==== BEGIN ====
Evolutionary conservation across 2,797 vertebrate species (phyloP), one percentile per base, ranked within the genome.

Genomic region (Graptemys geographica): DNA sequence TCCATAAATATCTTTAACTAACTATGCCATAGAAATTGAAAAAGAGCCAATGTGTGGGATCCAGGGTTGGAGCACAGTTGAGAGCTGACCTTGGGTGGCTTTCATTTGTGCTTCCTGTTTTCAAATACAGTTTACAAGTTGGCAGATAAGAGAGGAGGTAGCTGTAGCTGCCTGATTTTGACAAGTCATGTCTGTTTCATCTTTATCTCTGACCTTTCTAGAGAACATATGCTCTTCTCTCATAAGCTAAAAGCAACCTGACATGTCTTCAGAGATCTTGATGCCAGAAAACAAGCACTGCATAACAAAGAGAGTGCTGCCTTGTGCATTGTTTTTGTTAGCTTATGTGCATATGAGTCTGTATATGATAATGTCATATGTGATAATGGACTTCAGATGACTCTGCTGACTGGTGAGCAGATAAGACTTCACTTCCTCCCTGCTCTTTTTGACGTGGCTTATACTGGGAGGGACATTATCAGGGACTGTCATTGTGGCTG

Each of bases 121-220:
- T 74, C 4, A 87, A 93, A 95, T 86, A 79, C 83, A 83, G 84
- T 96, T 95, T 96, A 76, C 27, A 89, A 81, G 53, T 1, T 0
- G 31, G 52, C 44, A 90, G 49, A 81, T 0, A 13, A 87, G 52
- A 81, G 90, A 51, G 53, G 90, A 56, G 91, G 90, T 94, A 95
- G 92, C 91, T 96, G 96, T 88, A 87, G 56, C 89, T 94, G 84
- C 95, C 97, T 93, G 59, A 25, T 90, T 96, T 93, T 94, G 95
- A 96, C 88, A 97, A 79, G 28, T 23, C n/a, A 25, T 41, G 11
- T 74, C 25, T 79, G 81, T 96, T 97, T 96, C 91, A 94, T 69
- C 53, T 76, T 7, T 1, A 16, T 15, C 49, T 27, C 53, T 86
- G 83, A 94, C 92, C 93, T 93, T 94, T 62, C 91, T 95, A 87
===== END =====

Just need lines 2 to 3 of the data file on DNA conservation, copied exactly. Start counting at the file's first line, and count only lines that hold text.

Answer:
Genomic region (Graptemys geographica): DNA sequence TCCATAAATATCTTTAACTAACTATGCCATAGAAATTGAAAAAGAGCCAATGTGTGGGATCCAGGGTTGGAGCACAGTTGAGAGCTGACCTTGGGTGGCTTTCATTTGTGCTTCCTGTTTTCAAATACAGTTTACAAGTTGGCAGATAAGAGAGGAGGTAGCTGTAGCTGCCTGATTTTGACAAGTCATGTCTGTTTCATCTTTATCTCTGACCTTTCTAGAGAACATATGCTCTTCTCTCATAAGCTAAAAGCAACCTGACATGTCTTCAGAGATCTTGATGCCAGAAAACAAGCACTGCATAACAAAGAGAGTGCTGCCTTGTGCATTGTTTTTGTTAGCTTATGTGCATATGAGTCTGTATATGATAATGTCATATGTGATAATGGACTTCAGATGACTCTGCTGACTGGTGAGCAGATAAGACTTCACTTCCTCCCTGCTCTTTTTGACGTGGCTTATACTGGGAGGGACATTATCAGGGACTGTCATTGTGGCTG

Each of bases 121-220: